Ice Cream Pie – A Recipe – Or, How to Make a Birthday “Cake” Without Baking

Last week, I woke up on my husband’s birthday with a jolt. Shit. I hadn’t made a cake. Totally forgot. Birthday cakes in our house are a strange tradition. My love is really good at making cake and each year for my birthday he creates something that makes me clap my hands like a two year old. On his birthday he has to put up with the one cake I make a year. There’s nearly always something wrong with it. I know I could buy one but I don’t want to. I’m proving my love through faulty cake.

So when I realised I had to make the cake on the day of his birthday I balked and decided that I would melt not bake. Melting I can do, even when under supreme pressure. He loves ice cream, so I took two hours toil off work in the afternoon and made him an ice cream pie.

slice of ice cream pie

This is a heavily adapted recipe – the original was called Rocky Road Tart from a book called Tart by Hamlyn. It’s out of print but you could buy a second hand copy. Here’s my version:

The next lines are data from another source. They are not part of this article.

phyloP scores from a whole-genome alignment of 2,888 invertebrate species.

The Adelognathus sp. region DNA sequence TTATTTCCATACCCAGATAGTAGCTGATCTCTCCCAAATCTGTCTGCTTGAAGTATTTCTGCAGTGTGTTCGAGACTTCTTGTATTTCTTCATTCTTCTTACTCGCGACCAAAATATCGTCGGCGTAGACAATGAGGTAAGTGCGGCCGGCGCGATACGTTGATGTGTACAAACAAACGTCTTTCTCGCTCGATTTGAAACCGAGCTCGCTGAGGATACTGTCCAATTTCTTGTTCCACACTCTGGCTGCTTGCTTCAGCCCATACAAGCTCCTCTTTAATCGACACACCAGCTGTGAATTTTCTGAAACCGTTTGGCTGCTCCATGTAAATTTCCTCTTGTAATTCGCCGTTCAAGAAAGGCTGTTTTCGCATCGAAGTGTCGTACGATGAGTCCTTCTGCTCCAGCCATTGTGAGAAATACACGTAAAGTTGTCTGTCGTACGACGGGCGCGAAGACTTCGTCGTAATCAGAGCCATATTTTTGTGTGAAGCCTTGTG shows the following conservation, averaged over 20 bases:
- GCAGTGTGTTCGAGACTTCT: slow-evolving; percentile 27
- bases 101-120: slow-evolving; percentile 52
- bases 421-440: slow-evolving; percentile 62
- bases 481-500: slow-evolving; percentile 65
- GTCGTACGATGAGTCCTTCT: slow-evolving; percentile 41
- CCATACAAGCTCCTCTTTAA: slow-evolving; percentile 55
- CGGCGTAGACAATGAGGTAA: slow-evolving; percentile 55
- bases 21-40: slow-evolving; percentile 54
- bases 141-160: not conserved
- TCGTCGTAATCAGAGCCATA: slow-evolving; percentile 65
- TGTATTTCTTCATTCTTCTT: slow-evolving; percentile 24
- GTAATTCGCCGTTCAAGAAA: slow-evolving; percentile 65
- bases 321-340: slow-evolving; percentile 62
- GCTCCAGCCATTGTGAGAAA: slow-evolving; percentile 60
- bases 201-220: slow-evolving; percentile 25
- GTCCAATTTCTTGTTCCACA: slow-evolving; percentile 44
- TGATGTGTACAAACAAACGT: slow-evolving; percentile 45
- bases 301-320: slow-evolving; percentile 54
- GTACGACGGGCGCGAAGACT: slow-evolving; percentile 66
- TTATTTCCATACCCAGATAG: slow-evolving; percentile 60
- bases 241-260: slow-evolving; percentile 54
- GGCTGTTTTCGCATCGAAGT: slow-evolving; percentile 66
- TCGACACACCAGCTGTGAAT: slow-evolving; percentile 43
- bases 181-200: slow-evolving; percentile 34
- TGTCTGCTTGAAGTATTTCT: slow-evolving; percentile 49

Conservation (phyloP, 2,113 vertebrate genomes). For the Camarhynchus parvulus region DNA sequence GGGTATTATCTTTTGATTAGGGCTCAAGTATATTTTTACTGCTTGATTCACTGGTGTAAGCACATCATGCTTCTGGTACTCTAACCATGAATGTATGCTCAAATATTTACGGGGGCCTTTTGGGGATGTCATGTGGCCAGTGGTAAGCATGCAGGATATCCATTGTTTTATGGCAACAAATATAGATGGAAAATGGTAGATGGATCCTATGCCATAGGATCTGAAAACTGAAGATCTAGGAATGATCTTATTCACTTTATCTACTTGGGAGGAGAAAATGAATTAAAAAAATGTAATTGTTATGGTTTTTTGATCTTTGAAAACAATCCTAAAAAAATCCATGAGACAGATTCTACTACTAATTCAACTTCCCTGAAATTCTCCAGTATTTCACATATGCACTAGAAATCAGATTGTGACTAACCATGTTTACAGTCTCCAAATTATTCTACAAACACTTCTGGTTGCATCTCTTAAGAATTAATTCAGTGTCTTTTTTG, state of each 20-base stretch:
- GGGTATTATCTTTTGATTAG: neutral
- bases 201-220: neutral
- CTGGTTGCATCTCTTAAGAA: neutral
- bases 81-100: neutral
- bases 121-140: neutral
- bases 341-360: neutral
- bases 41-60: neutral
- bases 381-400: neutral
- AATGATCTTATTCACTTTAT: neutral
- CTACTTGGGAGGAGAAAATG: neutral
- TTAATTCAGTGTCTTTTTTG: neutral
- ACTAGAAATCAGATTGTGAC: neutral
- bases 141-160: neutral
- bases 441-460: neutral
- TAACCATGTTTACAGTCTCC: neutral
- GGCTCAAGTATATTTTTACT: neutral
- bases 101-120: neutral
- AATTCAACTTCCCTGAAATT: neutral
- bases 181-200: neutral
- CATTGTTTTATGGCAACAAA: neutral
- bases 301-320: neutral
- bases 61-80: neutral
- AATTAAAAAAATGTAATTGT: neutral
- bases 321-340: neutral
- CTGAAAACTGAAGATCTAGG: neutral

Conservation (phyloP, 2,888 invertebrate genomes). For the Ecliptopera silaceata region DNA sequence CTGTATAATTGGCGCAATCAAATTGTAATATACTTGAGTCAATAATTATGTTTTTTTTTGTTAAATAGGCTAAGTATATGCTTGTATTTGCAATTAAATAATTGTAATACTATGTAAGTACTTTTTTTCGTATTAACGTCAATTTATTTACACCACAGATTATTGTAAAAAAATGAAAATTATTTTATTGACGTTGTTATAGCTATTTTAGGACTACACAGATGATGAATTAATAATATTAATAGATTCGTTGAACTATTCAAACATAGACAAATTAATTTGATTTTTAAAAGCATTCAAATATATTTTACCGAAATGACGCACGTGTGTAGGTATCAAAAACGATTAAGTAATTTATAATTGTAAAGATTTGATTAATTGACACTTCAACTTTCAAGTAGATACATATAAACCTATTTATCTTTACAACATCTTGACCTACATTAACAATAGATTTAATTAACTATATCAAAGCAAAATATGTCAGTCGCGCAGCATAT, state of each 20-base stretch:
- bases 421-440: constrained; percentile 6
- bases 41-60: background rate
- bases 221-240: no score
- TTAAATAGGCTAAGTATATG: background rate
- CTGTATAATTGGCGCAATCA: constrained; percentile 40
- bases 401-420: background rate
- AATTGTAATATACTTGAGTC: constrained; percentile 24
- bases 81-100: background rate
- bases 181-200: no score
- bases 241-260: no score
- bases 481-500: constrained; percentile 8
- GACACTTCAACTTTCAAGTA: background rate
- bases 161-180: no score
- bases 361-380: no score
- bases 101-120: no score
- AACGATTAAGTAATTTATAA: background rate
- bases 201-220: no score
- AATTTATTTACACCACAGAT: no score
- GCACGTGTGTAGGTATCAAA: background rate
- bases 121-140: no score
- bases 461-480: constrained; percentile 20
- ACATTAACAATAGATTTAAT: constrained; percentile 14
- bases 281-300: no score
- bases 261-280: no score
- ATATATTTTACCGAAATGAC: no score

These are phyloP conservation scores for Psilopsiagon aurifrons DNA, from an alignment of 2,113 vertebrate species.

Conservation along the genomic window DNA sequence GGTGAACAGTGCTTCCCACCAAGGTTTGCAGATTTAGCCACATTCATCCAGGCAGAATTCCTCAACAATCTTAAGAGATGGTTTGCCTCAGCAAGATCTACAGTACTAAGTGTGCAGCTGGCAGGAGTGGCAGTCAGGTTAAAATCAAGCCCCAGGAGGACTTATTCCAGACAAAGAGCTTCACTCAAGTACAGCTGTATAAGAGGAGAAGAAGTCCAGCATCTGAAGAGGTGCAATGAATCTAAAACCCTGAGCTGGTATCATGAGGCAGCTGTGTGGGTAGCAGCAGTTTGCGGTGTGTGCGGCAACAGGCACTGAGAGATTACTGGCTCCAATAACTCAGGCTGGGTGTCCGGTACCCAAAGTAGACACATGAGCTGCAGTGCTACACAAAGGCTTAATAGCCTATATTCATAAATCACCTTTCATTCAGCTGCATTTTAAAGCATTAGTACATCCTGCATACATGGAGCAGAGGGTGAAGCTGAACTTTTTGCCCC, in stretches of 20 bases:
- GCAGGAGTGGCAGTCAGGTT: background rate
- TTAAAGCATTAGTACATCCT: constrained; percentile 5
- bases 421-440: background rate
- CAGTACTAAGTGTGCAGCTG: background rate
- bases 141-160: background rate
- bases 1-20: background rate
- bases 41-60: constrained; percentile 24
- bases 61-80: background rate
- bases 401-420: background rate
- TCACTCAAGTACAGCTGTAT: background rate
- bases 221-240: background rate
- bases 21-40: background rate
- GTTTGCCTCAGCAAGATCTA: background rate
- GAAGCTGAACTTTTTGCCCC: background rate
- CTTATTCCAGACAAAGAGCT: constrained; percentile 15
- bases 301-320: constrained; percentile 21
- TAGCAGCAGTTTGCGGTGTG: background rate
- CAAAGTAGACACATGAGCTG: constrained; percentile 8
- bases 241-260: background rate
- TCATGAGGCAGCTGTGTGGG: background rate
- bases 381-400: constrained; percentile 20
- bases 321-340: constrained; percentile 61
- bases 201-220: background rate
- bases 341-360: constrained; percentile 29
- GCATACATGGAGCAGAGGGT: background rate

• 1 litre of vanilla ice cream
  • 2 packets of gingernut biscuits (about 300g)
  • 150g butter
  • 50ml honey
  • 90g of your favourite chocolate (I used Cadbury’s dairy milk) (or buy ready made ice cream sauce)
  • 50ml of double cream (or use bought ice cream sauce)
  • Some sweets or marshmallows
  • A small handful of chopped nuts (I used pecans)



  • Crush the gingernuts. I used a food processor on chop but you could put them in a thick plastic bag and beat all hell out of them with a ladle.
  • Melt the butter in a saucepan. Put a couple of tablespoons aside in a cup.
  • Add the honey, crushed biscuits and melted butter (not the reserve in the cup) in a mixing bowl. Mix.
  • Press the mixture into the base of a freezer proof flan dish. Mine measured 28cm across. A baking tray would do the job too.
  • Put clingfilm over the top and freeze for 15 mins (make the sauce below while you wait)


  • Put the reserved melted butter, the chocolate (broken into pieces) and the cream in a heatproof dish over a simmering pan of water. Let it melt.
  • Once it’s melted, take it off the heat and stir. Put it in a jug for easy pouring.
  • If you prefer, you could do even less cooking – you could skip the chocolate, butter and cream and use a bought ice cream sauce.

Build the Pie:

  • Take the chilled base and the litre of ice cream out of the freezer.
  • Spread the ice cream over the base (I used a butter knife heated in a mug of boiling water to do the spreading)
  • Sprinkle the sweets and chopped nuts on top of the ice cream
  • Drizzle Pour the ice cream sauce over the top